written exam

Civil service exam

Civic service exams were implemented in various countries as a way to achieve an effective, rational public administration on a merit system. The most ancient example of such exams were in Imperial China. Prussia then implemented such procedures in the turn of the nineteenth century.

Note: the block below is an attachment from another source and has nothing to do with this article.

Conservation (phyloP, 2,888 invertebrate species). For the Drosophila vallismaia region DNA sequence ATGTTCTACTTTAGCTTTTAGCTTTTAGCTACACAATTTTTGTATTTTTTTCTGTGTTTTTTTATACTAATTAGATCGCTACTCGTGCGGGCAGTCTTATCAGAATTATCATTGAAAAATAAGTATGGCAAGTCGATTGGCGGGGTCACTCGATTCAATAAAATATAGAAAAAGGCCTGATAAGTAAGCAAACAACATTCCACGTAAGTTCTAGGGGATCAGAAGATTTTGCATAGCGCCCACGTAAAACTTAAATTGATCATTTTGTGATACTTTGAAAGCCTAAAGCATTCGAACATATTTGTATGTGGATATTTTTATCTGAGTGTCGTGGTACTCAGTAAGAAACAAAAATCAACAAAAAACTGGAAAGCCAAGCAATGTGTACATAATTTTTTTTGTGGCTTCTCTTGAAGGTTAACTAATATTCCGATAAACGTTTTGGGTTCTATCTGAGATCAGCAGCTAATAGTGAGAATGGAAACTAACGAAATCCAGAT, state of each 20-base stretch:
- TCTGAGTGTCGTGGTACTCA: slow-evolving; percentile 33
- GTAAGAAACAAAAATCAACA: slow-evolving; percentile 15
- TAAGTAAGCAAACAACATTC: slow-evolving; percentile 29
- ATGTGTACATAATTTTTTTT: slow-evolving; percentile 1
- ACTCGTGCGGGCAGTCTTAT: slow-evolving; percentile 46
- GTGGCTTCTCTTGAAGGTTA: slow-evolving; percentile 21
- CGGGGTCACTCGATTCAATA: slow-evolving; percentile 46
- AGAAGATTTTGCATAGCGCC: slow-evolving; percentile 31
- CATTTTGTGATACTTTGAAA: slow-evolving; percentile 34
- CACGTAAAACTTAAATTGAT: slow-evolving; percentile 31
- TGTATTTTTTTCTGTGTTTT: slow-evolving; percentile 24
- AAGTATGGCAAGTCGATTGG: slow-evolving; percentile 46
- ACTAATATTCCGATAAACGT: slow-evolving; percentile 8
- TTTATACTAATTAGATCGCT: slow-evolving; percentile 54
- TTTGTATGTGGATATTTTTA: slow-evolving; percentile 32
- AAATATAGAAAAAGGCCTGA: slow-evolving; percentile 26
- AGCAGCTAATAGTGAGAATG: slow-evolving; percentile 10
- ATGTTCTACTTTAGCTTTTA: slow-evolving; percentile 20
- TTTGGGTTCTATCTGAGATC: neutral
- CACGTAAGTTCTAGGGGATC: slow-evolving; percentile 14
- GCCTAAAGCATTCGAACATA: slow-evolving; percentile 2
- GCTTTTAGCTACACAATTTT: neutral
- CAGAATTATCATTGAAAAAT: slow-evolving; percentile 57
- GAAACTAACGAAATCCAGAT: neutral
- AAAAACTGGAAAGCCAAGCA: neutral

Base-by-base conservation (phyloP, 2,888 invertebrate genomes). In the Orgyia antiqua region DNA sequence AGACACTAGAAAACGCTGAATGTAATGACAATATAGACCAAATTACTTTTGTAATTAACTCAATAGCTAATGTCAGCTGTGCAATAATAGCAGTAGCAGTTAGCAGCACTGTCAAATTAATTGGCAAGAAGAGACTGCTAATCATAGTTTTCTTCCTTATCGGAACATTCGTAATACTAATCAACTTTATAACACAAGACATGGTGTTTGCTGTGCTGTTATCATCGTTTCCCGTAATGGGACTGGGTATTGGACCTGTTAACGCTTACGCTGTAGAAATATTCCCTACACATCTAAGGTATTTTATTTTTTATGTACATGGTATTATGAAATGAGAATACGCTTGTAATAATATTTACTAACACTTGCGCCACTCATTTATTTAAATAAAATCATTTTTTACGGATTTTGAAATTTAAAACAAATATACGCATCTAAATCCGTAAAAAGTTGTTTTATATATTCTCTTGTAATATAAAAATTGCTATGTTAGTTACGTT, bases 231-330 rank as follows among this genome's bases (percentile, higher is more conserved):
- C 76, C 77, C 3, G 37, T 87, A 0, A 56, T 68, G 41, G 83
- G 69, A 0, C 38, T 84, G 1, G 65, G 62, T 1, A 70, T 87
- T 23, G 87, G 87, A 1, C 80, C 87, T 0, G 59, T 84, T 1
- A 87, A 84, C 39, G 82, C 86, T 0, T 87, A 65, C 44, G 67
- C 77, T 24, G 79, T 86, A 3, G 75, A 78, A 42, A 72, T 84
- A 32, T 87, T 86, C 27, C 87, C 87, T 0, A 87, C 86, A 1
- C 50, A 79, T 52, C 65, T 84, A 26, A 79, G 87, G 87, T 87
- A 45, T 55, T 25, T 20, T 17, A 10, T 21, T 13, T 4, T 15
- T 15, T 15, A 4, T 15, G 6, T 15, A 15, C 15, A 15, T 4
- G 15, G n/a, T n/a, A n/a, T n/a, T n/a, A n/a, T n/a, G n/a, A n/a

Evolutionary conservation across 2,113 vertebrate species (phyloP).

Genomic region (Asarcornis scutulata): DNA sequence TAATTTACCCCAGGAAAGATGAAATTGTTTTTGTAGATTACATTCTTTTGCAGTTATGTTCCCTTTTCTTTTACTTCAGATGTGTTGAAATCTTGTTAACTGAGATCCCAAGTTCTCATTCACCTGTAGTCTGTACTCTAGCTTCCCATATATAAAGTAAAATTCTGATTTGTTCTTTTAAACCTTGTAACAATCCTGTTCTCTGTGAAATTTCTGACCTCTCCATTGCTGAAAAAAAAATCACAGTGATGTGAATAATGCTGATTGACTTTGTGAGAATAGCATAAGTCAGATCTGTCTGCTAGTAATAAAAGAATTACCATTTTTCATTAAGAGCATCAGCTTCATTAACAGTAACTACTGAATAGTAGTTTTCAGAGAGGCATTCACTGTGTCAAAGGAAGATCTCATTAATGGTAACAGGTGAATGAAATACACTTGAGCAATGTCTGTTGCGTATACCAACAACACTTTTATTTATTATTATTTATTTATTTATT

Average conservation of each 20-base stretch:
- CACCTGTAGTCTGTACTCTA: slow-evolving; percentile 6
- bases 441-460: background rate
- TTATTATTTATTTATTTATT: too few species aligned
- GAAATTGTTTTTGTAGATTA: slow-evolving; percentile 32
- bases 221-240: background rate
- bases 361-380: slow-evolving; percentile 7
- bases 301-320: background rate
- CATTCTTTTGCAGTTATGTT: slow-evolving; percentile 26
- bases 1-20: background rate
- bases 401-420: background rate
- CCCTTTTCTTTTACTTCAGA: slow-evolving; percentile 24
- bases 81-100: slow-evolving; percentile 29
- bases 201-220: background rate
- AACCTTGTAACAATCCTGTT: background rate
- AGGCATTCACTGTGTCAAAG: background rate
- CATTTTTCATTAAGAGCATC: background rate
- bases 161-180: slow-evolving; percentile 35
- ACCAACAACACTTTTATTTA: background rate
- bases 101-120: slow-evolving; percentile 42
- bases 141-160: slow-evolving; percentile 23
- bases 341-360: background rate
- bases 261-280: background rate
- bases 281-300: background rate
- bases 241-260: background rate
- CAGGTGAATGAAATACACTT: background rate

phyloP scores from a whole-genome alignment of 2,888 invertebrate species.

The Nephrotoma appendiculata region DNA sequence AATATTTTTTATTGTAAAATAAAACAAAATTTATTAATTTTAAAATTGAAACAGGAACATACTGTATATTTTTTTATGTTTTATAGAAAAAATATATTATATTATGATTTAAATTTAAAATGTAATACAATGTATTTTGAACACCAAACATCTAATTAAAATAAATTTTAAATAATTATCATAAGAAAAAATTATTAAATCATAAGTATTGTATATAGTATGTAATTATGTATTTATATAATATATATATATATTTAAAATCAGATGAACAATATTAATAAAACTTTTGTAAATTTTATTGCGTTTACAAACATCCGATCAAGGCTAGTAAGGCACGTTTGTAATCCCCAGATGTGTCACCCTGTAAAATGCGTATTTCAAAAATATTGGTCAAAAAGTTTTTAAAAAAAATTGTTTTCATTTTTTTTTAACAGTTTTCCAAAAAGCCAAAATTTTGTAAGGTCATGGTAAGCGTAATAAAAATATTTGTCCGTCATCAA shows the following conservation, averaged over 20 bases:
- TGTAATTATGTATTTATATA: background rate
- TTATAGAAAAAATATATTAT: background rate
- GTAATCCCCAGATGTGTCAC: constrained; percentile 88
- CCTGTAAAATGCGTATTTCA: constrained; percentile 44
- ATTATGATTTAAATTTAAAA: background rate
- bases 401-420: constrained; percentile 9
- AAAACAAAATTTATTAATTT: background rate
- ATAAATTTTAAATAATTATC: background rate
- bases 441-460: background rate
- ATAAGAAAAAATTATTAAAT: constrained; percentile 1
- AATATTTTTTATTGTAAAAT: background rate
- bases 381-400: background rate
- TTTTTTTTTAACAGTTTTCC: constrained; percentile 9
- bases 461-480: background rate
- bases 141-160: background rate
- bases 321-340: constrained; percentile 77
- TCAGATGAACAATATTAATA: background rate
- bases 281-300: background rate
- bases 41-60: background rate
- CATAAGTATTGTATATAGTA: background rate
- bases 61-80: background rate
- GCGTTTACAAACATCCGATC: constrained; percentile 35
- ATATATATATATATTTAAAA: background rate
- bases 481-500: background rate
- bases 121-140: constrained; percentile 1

In the United Kingdom, a permanent, unisex and politically neutral civil service, in which appointments were made on merit, was introduced on the recommendations of the Northcote-Trevelyan report of 1854, which also recommended a clear division between staff responsible for routine (“mechanical”) work, and those engaged in policy formulation and implementation in an “administrative” class. The report was well-timed, since bureaucratic chaos in the Crimean War (1854-56) promptly caused a clamour for the change. A Civil Service Commission was accordingly set up in 1855 to oversee open recruitment and end patronage, and balls of the other Northcote-Trevelyan recommendations implemented over some years. This system was broadly endorsed by Commissions chaired by Playfair (1874), Ridley (1886), MacDonnell (1914), Tomlin (1931) and Priestley (1955). Civil service examination was established in the United States with the 1883 Pendleton Civil Service Reform Act. Currently, a written exam is only required for a minority of US civil service positions; merit is evaluated by examining factors such as education and experience.

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